Andy Griffith fans seeking to honor his memory through an organized public event in his hometown will have to wait until September, according to city and Surry Arts Council officials.
Instead of a Mount Airy memorial service or similar event being held in close proximity to the actor’s death, which occurred last week, a tribute to Griffith is planned for Mayberry Days. This year the annual celebration of characters and events of “The Andy Griffith Show” is slated for Sept. 27-30 — more than two months away.
Mayor Deborah Cochran had said last week that some type of recognition event, possibly sponsored by city government, would be explored. The intent is two-fold: providing proper recognition to an individual who has brought fame and economic growth to Mount Airy, while also allowing his numerous fans to achieve a degree of closure.
Griffith was buried near his home in Manteo in a small private service held within hours of his July 3 death there from a heart attack. For fans in general, paying their respects has been limited to such gestures as visiting key sites in Mount Airy including the Opie and Andy statue, which became a mini-shrine to Griffith in the days after his death.
In discussing the plans for a possible public observance, Cochran had said last week that they would be coordinated through local residents including Tanya Jones, executive director of the Surry Arts Council, Mayberry Days’ sponsor.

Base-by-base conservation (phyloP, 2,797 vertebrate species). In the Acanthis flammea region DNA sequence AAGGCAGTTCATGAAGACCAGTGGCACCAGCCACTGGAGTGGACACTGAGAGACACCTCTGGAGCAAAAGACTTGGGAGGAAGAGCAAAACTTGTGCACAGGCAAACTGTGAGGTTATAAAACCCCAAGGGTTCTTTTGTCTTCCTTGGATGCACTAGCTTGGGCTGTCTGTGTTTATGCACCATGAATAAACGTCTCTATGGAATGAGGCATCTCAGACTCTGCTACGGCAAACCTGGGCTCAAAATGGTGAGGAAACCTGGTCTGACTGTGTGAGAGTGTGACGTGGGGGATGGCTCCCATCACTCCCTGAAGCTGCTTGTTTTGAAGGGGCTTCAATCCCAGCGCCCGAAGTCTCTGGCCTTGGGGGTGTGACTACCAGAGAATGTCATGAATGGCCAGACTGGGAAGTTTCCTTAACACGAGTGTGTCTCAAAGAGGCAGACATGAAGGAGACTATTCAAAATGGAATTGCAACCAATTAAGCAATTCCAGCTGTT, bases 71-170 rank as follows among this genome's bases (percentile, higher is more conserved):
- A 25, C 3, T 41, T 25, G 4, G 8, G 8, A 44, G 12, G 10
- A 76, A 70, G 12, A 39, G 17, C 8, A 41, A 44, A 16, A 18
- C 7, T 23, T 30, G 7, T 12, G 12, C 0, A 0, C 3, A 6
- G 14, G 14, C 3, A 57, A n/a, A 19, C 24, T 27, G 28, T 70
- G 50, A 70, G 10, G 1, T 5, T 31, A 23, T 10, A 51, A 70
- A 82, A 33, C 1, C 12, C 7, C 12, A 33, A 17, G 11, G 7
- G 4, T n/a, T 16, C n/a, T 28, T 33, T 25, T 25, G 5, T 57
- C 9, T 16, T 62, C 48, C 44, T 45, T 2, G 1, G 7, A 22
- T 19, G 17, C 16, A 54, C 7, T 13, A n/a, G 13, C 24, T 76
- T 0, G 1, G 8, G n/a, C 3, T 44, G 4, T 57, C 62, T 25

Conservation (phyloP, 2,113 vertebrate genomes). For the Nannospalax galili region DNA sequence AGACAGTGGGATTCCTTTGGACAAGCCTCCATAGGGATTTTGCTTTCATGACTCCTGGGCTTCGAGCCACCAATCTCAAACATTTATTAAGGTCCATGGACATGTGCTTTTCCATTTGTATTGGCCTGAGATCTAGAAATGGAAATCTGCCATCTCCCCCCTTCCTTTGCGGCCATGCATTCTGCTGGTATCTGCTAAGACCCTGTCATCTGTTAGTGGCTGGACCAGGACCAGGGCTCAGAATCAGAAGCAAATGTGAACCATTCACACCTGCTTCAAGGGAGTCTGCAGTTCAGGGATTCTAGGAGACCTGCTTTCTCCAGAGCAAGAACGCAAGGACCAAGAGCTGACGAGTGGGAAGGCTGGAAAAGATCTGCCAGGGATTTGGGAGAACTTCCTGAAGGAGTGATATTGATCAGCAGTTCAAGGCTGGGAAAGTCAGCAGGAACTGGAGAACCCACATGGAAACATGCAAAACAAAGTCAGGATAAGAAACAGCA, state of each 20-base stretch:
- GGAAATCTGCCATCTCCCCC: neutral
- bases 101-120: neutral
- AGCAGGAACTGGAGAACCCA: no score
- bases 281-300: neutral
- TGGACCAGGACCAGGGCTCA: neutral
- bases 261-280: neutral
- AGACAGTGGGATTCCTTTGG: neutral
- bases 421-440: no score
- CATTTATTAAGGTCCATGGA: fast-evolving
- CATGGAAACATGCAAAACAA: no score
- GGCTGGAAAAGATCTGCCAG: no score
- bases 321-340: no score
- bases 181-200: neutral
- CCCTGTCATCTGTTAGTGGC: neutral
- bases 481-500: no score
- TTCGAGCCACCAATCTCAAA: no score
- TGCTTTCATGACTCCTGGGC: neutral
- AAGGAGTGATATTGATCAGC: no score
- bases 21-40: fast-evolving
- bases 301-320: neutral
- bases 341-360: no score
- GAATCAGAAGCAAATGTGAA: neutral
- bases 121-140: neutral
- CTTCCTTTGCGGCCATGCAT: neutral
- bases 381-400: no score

This led to a decision earlier this week that the Griffith tribute would be delayed until the late-September celebration.
“I have just gotten off the phone with Mayor Cochran and we are all on the same page,” Jones announced regarding the observance, for which details will be announced later.
Both Jones and Cochran acknowledged receiving numerous contacts from Griffith fans wanting to know about such an event.
“We have all had lots of inquiries about a tribute to Andy Griffith,” the Arts Council director reported, while the mayor said Wednesday she had received a “tremendous amount of emails” on the subject.
Cochran added that the September observance might be better from the public’s standpoint. “We are confident that we will have a large number of fans from all over the United States, some from other countries, and we want to give them enough time to make plans to be here.”
The mayor indicated that many people might make a special point to attend Mayberry Days this year due to the recent death of Griffith. “I think it will be the biggest Mayberry Days ever,” Cochran said of the annual event first held in 1990.
In addition to the salute to Griffith, the upcoming Mayberry Days will include two tribute concerts to Doug Dillard on Sept. 28. Dillard, known for his role as a member of the Darling family on “The Andy Griffith Show,” had performed here during each of the previous 22 years of Mayberry Days until his death on May 16.
Cochran also said Wednesday that while last week’s sudden burial of Griffith might have seemed unusual, it is difficult to question someone’s personal wishes in such cases.
“Each person is the captain of his or her own ship and I think we all have different ideas of what we would like to see happen in our life — from the beginning to the end,” the mayor said.
“It’s each person’s decision.”
Reach Tom Joyce at 719-1924 or firstname.lastname@example.org.